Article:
Hundreds of thousands of Venezuelans worldwide also participated safely in the referendum through the online portal.

“The democratically elected National Assembly and the voice of the Venezuelan people are the only things standing in the way of authoritarianism in Venezuela,” Secretary of State Michael R. Pompeo said in a December 8 statement about the referendum.


Cuba, Nicaragua and Venezuela strike out against free speech

Free speech for Cubans, Nicaraguans and Venezuelans is under attack by their respective governments.

“Freedom of expression is a human right,” Secretary of State Michael R. Pompeo said on Twitter on November 24. “The United States stands with Cuba’s people.”

In Cuba, the Castro regime arrested musician Denis Solís González on November 9 and sentenced him to eight months in prison three days later, spurring protests in Havana. Solís was an outspoken member of the San Isidro Movement, a group of artists and activists who peacefully protest the Cuban government’s stifling of free expression.

Solís’ crime? Criticizing Cuban police officers who entered his house without permission and posting a video of the incident to social media.

Hundreds of cultural figures, from artists and actors to musicians and curators, mobilized in solidarity with the San Isidro Movement, to contest Solis’ arrest and advocate for free speech.

In a rare move, the Cuban government agreed to talk with several of the San Isidro Movement activists, promising open dialogue and greater tolerance.

However, once the talks were concluded and protesters went home, the Cuban government reneged on its promises and within hours launched a whole-of-media attack on the protesters.

According to Reuters, a Cuban government-controlled television channel ran a 90-minute attack against Solís and other artists and activists.

Cuba’s government blocked internet access to hide its repression, arbitrarily arrested protesters, interrogated and threatened supporters, and launched a slanderous media attack against those seeking greater freedom. Artists and civil society groups around the world held demonstrations in solidarity to amplify the voices of Cuba’s oppressed cultural community and decried the crackdown of the Cuban government, which is a poor representative of the United Nations Human Rights Council.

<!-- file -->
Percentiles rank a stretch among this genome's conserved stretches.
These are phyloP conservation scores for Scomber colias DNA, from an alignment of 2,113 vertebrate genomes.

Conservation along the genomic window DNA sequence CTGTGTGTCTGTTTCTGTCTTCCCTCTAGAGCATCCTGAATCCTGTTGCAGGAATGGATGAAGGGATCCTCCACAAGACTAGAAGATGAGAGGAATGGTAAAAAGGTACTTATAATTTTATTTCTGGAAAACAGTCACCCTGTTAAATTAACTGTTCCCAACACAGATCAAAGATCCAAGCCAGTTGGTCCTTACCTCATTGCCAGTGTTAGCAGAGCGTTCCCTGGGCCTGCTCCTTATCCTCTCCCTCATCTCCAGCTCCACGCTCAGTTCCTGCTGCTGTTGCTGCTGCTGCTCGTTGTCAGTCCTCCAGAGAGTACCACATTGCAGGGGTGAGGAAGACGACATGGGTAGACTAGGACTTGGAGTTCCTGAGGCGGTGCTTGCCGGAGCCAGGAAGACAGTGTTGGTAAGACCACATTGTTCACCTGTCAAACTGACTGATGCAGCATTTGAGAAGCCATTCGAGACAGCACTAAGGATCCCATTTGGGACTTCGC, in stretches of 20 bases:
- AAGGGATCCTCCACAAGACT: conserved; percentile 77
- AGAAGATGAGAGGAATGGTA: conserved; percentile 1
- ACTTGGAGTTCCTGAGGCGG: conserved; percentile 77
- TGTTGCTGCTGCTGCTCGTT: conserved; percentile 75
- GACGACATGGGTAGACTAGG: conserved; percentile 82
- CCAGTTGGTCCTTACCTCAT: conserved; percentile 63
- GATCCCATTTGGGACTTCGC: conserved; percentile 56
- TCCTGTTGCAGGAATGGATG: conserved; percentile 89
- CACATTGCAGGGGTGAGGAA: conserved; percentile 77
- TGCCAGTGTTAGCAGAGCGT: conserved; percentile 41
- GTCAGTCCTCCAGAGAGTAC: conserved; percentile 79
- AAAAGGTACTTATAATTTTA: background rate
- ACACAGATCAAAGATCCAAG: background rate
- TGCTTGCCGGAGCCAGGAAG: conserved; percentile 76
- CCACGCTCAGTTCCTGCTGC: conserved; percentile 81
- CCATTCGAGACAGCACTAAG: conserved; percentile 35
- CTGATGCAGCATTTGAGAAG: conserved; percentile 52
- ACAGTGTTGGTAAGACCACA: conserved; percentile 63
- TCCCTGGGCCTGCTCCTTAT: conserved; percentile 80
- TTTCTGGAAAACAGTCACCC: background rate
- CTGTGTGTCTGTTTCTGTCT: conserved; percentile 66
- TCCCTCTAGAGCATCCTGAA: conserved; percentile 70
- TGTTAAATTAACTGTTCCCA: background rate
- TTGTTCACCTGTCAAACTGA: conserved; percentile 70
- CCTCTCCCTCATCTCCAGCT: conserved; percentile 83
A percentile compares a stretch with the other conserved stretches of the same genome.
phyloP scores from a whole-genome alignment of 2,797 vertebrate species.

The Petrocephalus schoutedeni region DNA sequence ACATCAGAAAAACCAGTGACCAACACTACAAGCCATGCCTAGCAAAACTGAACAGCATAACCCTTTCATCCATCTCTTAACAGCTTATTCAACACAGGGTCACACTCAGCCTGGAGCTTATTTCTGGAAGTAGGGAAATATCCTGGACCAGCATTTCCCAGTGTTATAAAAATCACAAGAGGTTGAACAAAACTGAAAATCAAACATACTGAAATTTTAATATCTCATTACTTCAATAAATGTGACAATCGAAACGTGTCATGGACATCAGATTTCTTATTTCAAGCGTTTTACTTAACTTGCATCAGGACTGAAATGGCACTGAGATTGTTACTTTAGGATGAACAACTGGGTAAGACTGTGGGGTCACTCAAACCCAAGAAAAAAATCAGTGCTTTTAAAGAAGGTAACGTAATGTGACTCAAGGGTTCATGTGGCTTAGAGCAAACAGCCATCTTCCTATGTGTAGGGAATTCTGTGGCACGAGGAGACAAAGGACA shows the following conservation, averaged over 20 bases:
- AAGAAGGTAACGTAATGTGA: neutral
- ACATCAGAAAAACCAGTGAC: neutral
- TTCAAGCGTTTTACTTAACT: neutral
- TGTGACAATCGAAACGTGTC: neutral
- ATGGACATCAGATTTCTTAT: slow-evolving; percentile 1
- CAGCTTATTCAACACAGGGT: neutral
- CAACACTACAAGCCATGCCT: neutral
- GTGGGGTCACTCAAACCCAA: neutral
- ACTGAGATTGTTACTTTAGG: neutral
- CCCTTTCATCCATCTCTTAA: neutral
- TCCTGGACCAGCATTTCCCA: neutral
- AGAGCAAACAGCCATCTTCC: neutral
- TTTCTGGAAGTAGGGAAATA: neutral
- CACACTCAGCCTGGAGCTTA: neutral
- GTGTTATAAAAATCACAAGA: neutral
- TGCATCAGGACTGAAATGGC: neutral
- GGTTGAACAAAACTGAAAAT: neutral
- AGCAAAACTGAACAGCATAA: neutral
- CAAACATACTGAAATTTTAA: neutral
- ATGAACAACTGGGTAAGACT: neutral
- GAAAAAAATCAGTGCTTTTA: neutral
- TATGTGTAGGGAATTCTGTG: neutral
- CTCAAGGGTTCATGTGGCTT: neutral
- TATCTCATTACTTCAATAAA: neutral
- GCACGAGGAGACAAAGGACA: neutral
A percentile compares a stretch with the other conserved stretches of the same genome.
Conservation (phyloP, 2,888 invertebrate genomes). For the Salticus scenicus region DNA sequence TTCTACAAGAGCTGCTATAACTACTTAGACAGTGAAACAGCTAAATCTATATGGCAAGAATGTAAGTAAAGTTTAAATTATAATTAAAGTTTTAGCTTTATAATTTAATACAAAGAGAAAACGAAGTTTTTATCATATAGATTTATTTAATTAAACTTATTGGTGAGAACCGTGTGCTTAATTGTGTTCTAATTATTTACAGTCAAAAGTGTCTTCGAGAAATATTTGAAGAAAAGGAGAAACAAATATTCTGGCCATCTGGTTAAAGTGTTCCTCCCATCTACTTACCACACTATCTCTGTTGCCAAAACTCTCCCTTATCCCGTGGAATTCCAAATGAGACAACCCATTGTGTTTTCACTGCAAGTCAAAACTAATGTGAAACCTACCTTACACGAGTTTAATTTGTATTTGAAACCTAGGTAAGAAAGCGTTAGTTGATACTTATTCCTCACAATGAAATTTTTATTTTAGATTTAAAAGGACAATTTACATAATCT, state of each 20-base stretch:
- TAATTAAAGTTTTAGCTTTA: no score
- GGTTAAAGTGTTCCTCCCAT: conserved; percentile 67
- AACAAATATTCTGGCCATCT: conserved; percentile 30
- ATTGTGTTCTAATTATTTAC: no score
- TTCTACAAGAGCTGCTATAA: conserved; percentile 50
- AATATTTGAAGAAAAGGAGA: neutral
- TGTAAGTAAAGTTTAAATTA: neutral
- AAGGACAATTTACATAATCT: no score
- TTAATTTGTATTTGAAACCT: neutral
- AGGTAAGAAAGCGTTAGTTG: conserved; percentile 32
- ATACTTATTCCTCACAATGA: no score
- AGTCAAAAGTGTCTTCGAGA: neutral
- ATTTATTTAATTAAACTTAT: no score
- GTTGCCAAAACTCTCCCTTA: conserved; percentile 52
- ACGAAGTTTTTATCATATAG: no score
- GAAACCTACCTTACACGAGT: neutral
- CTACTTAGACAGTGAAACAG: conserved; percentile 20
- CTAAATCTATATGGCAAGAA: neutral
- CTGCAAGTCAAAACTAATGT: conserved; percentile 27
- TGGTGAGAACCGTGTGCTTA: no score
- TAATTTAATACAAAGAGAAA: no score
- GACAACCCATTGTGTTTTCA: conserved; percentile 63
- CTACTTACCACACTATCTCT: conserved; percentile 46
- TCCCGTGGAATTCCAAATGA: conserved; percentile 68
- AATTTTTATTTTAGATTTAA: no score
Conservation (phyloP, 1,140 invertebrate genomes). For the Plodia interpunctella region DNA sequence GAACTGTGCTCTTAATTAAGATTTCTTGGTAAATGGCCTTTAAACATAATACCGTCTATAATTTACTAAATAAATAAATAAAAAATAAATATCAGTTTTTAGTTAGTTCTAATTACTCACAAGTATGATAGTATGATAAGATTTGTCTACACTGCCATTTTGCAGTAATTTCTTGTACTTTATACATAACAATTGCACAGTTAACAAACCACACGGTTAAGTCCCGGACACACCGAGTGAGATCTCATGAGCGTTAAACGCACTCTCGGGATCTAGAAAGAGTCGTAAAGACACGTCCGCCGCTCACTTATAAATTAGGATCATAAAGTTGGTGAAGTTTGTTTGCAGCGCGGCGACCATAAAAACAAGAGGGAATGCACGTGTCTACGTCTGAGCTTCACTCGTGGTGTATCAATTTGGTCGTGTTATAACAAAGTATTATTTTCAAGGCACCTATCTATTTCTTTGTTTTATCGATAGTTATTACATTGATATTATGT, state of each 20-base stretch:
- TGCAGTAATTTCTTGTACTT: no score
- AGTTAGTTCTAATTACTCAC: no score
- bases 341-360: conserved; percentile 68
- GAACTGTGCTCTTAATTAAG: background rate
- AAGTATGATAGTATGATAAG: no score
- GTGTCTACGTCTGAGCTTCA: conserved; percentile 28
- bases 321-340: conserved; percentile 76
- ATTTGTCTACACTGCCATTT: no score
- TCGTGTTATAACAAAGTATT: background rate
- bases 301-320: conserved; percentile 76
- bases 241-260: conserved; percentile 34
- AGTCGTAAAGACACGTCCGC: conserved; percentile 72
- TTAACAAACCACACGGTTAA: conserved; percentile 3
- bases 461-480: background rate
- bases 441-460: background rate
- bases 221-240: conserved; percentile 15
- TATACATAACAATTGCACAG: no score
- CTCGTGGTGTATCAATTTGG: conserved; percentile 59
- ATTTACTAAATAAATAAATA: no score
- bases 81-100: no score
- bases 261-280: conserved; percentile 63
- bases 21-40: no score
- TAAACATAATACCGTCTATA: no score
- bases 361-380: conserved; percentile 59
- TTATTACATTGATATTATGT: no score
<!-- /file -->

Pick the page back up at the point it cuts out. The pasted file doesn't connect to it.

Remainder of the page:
In Nicaragua, a “cybercrimes” law entered into force in October that mandates prison sentences for those who use online platforms to “spread false information or information that could raise alarm among people,” according to the Associated Press. Human rights groups describe the law as an attack on freedoms of speech and the press.

The Nicaraguan National Assembly is also discussing President Daniel Ortega’s proposed “hate crimes” amendment to the constitution.

If passed, the amendment would allow authorities to sentence people deemed to have committed “hate crimes” to life sentences in prison.

When Ortega proposed the amendment in September, he made it clear that his opponents and student protesters would be the ones receiving life sentences in prison for their so-called hate crimes.

“They feel untouchable because they were given an amnesty,” he said, referring to the protesters given amnesty in June 2019 alongside security forces accused of violence and extra-judicial killings. “Well, pay attention, they’ve already been given the opportunity for an amnesty, but there won’t be another amnesty.”

Ortega’s police detained over 700 people, mostly students, in 2018 who protested against his regime. The regime continues to hold more than 100 political prisoners.

“They are children of the devil, they are children of hatred and they are full of hatred, they are loaded with hatred,” Ortega said about them.

Because of Ortega’s amendment, Nicaraguans will now face life in prison for voicing such political opinions.

In Venezuela, the illegitimate Maduro regime continues to detain journalists who speak out against the regime.

Venezuelan National Assembly member María Concepción Mulino says there are over 700 documented cases of attacks against journalists and their publications over the past year.

“There is no cost of violence against journalists in Venezuela,” Carlos Correa, the president of the nongovernmental organization Espacio Público, told the media. “If a police officer hits a journalist on the street, no officials question or condemn it. It’s permanent intimidation.”